A reader asked:
“Do you still think thick blood is a common issue and do you still recommend getting the multiple labs for thick blood? Is there a viscosity test you recommend for seeing that the thickness is at any given time?”
Given that I have been focusing on the microbiome (mainly because it is actionable in many ways — diet, probiotics, antibiotics; and easily measurable => ubiome.com), it is a good question to ask and to remind people that this can be a significant factor and it is not isolated from the microbiome!
“Many bacteria and bacterial components can directly activate individual human coagulation factors. However, direct initiation of the coagulation cascade and the formation of a propagating clot are not typically observed11–17. These bacterial components usually activate low levels of coagulation factors, which does not result in the amplification and positive feedback necessary to form a clot that can grow and propagate. For example, Staphylococcus aureus produces coagulase, a protein that binds prothrombin stoichiometrically and leads to cleavage of fibrinogen to fibrin14. However, this conversion simply precipitates fibrin and does not result in production of thrombin, feedback or amplification of the coagulation cascade. Escherichia coli that express the protein Curli are also known to activate coagulation factors, such as factor XII (ref. 17). This process was shown to cause slower initiation of coagulation due to depletion of factor XII (ref. 17). Bacteria are also well known to directly initiate coagulation in some organisms, such as horseshoe crabs, but this mechanism of controlling infection is believed to have been lost during the evolution of vertebrates18. All of these results prompt the following simple question: are bacteria capable of directly initiating the coagulation cascade and causing coagulation of human blood?” 
This went on to give some results from experiments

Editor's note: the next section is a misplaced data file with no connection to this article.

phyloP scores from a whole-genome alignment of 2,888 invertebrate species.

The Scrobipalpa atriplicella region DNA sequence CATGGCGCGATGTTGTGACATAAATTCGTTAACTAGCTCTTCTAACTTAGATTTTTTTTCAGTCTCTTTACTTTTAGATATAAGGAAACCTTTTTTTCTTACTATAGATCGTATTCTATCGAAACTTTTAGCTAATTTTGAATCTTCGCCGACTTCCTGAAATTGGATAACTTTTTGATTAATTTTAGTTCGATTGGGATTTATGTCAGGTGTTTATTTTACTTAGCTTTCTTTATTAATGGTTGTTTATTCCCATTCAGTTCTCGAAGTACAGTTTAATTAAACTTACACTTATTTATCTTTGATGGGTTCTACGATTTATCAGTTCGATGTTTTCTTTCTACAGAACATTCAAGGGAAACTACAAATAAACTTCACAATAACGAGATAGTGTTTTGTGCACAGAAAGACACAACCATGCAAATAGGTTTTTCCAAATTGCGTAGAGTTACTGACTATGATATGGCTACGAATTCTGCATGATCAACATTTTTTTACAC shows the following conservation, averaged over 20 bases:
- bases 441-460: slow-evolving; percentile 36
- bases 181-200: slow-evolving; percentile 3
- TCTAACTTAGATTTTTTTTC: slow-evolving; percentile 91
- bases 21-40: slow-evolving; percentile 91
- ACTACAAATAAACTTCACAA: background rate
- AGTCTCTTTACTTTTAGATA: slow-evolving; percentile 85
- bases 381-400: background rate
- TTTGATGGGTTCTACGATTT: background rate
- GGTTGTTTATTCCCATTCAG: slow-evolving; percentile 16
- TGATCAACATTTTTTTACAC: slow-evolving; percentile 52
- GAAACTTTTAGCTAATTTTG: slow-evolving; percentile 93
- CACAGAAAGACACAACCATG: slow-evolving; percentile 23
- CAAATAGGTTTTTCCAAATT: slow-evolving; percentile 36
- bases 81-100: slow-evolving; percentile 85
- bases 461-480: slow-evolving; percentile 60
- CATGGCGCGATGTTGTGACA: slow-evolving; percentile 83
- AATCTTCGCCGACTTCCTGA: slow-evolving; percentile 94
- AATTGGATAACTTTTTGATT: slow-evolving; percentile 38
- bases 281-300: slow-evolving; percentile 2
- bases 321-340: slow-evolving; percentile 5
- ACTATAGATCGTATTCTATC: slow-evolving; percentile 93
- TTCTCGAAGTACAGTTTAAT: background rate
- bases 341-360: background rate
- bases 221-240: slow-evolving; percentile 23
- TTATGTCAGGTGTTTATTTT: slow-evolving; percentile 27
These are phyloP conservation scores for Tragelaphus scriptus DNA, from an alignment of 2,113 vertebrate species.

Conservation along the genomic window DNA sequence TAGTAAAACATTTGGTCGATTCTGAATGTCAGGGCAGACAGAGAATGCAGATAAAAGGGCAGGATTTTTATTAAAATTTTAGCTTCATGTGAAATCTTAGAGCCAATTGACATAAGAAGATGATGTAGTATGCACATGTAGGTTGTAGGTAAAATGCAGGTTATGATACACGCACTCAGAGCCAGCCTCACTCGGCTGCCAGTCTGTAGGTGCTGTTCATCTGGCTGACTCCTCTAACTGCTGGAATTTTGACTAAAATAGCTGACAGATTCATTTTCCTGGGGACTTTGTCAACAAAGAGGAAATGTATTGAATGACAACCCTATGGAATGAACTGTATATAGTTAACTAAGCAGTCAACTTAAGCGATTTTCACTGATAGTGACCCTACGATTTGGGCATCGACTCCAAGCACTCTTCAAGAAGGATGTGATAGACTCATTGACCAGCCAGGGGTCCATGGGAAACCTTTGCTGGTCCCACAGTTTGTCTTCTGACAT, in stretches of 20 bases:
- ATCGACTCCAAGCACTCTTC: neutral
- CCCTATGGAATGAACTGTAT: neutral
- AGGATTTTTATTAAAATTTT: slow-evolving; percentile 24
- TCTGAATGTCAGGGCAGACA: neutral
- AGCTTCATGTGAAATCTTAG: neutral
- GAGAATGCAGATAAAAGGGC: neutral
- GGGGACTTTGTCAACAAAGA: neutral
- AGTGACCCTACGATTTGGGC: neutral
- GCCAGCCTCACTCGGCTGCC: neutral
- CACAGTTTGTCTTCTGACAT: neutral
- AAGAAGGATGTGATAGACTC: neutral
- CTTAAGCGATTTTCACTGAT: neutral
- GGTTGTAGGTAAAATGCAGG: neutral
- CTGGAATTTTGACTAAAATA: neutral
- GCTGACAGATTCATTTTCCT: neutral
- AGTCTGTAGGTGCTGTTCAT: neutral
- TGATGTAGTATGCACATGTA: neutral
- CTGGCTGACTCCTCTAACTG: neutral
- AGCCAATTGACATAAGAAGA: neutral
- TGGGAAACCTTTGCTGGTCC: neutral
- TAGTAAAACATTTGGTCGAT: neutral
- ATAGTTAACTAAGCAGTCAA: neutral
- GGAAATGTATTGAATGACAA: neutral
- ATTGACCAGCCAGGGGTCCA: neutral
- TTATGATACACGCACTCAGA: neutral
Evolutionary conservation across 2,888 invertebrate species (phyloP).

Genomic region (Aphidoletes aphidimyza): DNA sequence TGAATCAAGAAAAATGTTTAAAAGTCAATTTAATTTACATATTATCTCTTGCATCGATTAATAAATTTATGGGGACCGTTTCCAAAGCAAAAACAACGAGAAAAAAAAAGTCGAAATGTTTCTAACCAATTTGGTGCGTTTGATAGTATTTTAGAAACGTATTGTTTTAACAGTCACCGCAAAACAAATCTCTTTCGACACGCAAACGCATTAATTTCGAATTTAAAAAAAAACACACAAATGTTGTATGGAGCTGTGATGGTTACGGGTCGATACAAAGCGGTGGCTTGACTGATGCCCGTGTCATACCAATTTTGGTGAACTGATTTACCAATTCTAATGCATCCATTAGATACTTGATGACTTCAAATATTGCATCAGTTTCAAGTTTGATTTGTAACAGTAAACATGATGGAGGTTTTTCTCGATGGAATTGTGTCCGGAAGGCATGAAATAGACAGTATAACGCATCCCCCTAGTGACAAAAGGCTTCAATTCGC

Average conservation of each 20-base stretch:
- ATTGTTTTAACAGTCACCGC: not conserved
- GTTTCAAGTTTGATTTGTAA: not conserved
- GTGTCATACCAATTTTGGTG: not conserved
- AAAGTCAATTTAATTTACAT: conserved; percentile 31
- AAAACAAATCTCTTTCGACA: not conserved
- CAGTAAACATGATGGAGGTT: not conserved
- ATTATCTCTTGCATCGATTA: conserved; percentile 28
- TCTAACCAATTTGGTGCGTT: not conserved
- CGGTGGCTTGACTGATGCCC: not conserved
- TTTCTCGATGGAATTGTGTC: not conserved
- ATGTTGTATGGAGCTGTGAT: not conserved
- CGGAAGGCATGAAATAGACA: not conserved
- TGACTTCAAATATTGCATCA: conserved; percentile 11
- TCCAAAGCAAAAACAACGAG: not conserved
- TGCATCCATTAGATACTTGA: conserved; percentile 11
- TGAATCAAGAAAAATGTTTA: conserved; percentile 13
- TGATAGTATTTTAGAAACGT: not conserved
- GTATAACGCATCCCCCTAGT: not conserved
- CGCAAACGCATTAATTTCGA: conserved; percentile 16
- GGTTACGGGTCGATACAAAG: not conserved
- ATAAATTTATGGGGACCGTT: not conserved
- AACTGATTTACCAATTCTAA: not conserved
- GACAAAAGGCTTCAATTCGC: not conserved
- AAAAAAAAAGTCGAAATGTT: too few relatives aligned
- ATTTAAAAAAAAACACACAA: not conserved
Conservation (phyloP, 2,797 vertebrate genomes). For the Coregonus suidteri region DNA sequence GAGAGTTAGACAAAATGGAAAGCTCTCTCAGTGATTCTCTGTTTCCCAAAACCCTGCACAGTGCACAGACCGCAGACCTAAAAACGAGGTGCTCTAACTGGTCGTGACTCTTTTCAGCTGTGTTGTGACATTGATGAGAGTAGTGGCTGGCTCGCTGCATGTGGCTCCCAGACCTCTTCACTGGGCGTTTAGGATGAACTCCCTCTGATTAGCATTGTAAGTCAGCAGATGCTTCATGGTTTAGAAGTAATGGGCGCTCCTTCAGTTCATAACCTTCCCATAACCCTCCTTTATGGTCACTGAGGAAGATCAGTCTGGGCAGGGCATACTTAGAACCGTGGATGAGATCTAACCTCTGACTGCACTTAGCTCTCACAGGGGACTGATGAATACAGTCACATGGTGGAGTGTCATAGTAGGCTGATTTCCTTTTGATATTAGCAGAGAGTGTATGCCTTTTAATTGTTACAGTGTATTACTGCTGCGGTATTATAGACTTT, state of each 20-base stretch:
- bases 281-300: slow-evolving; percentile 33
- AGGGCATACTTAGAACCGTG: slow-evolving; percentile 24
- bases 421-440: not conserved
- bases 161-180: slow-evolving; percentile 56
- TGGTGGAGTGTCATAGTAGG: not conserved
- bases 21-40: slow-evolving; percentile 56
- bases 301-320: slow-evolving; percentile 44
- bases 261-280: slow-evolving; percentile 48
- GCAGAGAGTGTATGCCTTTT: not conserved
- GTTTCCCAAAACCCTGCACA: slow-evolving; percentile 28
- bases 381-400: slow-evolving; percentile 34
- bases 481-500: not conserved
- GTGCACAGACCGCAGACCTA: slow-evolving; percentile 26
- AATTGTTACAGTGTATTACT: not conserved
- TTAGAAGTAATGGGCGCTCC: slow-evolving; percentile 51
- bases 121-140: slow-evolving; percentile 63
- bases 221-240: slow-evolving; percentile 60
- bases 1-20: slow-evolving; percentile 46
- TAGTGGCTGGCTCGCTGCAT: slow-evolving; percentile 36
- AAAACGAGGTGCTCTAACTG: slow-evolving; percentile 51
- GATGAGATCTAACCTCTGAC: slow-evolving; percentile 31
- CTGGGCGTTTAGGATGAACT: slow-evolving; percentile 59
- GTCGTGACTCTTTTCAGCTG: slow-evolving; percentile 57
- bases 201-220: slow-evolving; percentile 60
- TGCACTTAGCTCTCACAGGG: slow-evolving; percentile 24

- “Clusters of B. cereus initiated coagulation of flowing human whole blood in 3-13 min (Fig. 2b,c), whereas coagulation did not occur until 48-59 min in experiments with the control strain of E. coli (Fig. 2d; P < 0.001)…. both coagulation factor X and prothrombin are required for initiation of coagulation by B. cereus, which is not expected for S. aureus-type coagulase activity.”
- “In addition to B. cereus, we found that clusters of several other Bacillus species, including B. anthracis, the anthrax-causing pathogen, rapidly initiated coagulation of human blood plasma (Fig. 4a). The closely related species Bacillus thuringiensis and other species, including Bacillus subtilis and Bacillus licheniformis, also initiated coagulation. “
- “We predict that other bacterial species that activate coagulation factors may demonstrate this quorum-acting mechanism, although this prediction remains to be tested. Porphyromonas gingivalis, a causative agent of gum disease, is one likely candidate. Purified proteases of P. gingivalis are particularly potent and known to activate many coagulation factors and reduce coagulation times in standard assays11. P. gingivalis infections have also been linked to cardiovascular disease, although the nature of this connection is still under investigation49.”
IN OTHER WORDS _- TAKING ANY BACILLUS PROBIOTICS MAY ENCOURAGE THICK BLOOD.
We only have partial knowledge on which bacteria can cause coagulation / thick blood. We do see that one of them, Staphylococcus aureus, is strongly associated with CFS (see my last post on the new study from Australia-New Zealand). Of special concern is that a common type of probiotic was demonstrated to cause coagulation!
The reader asked if there was “Is there a viscosity test you recommend for seeing that the thickness is at any given time?”, See Erythrocyte Sedimentation Rate – SED
For more reading on this see these posts (from almost 2 decades ago!)